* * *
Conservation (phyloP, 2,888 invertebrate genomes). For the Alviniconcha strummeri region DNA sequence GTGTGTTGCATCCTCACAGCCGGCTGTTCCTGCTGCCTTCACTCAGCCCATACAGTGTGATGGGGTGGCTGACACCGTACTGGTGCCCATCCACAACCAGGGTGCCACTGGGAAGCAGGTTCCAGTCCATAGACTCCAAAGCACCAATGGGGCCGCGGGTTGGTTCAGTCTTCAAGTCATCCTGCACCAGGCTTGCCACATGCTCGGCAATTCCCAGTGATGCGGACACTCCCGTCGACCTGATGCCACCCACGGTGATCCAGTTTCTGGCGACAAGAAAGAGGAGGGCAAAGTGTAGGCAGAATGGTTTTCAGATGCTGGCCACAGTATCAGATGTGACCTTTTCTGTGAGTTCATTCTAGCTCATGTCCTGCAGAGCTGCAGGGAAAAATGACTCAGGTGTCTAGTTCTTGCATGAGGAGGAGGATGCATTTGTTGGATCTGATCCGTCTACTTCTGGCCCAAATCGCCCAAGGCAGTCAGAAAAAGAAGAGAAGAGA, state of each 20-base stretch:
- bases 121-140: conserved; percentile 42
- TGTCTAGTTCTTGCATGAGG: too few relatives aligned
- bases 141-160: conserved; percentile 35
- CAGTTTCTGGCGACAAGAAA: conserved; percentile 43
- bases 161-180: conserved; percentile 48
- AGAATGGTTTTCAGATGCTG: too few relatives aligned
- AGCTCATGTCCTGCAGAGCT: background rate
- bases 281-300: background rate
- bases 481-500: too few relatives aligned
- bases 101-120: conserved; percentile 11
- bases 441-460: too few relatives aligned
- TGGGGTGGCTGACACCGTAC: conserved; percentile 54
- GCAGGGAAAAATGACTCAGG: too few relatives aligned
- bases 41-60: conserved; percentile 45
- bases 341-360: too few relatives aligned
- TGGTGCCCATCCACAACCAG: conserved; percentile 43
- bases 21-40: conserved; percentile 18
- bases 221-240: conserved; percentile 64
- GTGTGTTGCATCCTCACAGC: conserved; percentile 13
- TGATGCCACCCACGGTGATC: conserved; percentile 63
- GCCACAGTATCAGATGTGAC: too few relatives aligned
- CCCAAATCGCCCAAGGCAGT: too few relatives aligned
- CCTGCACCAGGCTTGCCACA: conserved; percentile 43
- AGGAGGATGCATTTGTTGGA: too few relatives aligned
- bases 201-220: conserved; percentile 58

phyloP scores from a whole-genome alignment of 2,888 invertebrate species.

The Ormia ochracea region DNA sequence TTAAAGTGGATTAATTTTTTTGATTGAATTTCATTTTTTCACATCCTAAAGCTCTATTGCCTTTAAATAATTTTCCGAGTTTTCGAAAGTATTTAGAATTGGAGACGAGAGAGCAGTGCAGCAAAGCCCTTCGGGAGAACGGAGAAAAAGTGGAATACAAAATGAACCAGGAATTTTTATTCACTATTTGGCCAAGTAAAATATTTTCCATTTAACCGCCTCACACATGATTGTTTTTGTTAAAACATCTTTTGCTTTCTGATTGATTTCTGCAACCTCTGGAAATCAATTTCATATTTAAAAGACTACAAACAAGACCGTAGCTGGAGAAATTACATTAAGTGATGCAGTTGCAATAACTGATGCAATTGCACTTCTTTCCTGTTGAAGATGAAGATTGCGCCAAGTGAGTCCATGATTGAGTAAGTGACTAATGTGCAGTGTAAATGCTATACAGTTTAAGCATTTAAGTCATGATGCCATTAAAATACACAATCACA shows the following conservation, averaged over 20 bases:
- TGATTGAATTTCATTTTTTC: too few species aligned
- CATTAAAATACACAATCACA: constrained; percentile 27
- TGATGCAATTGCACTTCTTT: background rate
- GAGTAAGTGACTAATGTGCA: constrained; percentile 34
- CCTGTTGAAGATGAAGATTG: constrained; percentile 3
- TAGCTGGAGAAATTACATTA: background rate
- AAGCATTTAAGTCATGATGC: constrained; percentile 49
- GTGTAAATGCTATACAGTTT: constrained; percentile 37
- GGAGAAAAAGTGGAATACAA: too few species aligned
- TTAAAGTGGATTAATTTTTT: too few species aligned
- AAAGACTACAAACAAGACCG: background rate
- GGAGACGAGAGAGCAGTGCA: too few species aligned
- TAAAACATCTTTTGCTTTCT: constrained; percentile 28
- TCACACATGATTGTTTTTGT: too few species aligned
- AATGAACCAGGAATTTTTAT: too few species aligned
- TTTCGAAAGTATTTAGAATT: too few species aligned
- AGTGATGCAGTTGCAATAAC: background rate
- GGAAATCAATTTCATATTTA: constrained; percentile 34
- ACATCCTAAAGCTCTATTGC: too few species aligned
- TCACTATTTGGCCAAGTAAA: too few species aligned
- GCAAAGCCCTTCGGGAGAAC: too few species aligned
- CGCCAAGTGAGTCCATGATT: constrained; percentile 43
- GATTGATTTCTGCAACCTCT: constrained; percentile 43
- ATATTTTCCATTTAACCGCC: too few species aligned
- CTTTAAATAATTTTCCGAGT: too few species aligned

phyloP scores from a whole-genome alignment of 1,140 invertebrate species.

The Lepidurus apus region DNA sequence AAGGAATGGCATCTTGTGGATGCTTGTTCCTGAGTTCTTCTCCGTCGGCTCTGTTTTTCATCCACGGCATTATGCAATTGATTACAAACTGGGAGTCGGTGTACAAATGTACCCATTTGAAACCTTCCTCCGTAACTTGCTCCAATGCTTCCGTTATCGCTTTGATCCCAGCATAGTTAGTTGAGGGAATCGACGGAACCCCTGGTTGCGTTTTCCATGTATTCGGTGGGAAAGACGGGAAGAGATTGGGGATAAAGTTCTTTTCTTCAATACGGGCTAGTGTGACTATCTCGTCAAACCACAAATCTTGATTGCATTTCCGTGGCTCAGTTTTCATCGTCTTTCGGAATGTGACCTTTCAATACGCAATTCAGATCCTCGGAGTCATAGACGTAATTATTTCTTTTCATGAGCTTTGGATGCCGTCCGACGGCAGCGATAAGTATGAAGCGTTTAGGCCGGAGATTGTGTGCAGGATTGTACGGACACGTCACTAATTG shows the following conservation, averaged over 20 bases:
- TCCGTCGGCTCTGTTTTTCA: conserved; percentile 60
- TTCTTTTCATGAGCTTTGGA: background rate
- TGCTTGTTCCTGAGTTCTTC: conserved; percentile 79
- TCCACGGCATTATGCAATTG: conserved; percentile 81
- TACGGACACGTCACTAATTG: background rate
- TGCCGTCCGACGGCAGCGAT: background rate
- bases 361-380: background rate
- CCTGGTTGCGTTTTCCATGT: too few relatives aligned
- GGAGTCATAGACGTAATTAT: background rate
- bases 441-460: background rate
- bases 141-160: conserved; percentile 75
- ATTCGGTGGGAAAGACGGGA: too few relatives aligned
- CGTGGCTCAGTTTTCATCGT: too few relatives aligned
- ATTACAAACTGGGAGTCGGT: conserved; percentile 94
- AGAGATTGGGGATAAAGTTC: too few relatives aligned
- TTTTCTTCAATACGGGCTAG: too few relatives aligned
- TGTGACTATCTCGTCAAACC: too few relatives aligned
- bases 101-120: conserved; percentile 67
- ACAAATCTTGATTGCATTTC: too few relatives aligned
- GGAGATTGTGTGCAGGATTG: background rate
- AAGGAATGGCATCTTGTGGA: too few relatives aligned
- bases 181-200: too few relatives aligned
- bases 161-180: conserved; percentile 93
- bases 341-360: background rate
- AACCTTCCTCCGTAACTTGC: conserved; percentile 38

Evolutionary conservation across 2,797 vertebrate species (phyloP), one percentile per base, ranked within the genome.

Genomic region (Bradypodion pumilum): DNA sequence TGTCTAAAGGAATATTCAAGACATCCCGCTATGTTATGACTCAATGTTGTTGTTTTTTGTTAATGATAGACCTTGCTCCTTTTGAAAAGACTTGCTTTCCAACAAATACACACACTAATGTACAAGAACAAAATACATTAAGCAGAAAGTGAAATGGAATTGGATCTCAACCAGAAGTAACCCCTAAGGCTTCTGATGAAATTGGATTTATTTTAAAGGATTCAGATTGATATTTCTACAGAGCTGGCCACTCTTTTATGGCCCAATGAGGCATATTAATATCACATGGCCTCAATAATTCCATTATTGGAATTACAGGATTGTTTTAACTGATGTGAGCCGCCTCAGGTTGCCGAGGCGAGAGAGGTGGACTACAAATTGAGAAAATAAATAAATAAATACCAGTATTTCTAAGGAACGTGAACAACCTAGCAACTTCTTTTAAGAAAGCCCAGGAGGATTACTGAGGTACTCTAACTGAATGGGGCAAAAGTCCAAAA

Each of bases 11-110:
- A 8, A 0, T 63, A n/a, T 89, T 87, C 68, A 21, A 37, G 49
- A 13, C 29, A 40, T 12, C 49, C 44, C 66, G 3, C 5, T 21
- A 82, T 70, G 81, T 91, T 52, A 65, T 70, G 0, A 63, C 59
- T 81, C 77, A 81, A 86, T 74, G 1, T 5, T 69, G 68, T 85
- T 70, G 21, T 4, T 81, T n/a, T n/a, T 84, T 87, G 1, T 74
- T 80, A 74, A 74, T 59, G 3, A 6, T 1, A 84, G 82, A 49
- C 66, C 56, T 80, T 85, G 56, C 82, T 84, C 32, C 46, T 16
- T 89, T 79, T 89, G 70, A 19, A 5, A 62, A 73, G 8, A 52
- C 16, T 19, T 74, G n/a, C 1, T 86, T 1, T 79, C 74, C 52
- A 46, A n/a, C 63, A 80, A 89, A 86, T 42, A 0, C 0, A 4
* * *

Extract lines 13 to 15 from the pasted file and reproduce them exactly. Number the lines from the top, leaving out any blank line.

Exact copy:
- TGGGGTGGCTGACACCGTAC: conserved; percentile 54
- GCAGGGAAAAATGACTCAGG: too few relatives aligned
- bases 41-60: conserved; percentile 45